Well, 45 minutes ago I boarded a C17 aircraft at midnight on my final day in Afghanistan. Whilst probably 95 per cent of other passengers sleep around me, I am writing this blog… Peace at last. I regret having kept you waiting this long.
What has been the theme of this blog? Well I think it is a reminder that we are all human. We have ups and downs, but we get there in the end. I don’t know what it was that prevented the small creative part of my brain from putting pen to paper for so long. Different things in different ways affect us all, I guess.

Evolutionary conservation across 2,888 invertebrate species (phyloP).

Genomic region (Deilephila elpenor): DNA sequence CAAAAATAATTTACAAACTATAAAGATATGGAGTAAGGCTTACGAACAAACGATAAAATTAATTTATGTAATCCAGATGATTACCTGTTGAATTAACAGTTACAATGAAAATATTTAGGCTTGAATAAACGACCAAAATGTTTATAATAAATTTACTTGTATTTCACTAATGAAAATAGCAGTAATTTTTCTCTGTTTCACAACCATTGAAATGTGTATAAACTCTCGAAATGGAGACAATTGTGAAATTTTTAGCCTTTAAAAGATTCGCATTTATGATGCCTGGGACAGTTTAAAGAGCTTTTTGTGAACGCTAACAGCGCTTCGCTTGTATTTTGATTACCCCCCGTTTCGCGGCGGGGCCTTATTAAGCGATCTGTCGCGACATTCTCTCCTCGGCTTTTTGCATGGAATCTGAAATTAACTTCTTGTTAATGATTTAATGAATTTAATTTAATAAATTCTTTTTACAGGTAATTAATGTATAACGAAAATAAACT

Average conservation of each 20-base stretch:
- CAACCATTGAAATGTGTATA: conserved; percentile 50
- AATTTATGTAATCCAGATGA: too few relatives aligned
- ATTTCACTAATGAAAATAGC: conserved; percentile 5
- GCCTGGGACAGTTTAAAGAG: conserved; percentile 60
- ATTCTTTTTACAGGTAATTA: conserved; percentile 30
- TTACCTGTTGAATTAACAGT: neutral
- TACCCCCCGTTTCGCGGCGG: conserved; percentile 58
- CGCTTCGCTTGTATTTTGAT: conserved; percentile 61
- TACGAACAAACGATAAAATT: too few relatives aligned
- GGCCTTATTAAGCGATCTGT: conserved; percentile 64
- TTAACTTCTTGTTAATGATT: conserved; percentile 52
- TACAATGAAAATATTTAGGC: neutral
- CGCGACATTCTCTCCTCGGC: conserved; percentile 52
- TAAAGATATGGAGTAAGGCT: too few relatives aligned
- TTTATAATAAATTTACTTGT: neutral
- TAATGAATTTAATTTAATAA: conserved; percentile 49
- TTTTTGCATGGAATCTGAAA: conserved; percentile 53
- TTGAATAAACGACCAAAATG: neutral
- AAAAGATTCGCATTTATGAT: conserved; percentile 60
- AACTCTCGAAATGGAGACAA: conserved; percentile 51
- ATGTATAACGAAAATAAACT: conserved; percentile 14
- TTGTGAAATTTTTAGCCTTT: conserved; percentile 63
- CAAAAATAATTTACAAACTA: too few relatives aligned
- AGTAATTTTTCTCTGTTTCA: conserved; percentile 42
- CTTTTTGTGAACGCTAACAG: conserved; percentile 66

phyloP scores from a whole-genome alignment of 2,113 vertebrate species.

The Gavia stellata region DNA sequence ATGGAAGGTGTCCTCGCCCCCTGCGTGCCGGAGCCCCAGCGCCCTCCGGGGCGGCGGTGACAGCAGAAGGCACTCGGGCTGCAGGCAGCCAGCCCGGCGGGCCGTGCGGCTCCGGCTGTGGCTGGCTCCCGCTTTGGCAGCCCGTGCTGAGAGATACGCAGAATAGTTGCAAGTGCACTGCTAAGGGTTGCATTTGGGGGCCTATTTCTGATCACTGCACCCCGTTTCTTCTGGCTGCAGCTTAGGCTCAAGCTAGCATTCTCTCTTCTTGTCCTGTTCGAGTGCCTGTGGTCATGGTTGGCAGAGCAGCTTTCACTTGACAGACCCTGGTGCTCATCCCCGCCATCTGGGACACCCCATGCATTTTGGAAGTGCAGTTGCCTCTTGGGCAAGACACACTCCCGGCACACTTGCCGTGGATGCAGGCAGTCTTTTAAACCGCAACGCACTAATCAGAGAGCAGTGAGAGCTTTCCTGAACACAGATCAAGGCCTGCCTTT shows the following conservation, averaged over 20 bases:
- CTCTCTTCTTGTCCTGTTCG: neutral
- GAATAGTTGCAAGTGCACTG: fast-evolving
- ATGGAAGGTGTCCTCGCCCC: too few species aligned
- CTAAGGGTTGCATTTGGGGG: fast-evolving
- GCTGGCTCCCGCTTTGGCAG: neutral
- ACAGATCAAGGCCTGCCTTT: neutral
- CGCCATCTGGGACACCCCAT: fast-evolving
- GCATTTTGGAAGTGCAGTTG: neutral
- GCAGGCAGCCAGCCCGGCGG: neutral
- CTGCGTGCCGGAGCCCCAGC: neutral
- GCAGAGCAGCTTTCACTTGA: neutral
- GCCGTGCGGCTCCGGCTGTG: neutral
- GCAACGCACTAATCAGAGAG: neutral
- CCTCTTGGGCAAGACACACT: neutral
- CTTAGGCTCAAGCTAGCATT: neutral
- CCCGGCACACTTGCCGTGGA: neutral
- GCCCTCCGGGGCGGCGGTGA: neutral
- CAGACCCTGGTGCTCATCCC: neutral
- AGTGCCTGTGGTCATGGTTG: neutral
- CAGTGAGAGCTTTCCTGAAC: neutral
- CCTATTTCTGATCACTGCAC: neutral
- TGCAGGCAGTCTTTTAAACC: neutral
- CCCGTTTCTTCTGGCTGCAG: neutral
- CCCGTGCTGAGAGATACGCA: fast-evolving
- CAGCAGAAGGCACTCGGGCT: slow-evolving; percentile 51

So, after all that, was my last six weeks worth it? Well, you decide.
Here is a short summary, in pictures.
Is this the end of my blog? Don’t be silly: the journey has just begun. I promised you in my first blog that it was a journey we would take together. I will remain an Army Photographer for the next five years. For the next year, I will remain in Wiltshire, but then who knows. What I do know though, is that if you remain faithful to me, I won’t let you down. Lets get through the next five years of photographic ups and downs together. Times may be tough, but that’s life, is it not?
Thank you for all your support over the last six months, but here’s to the future…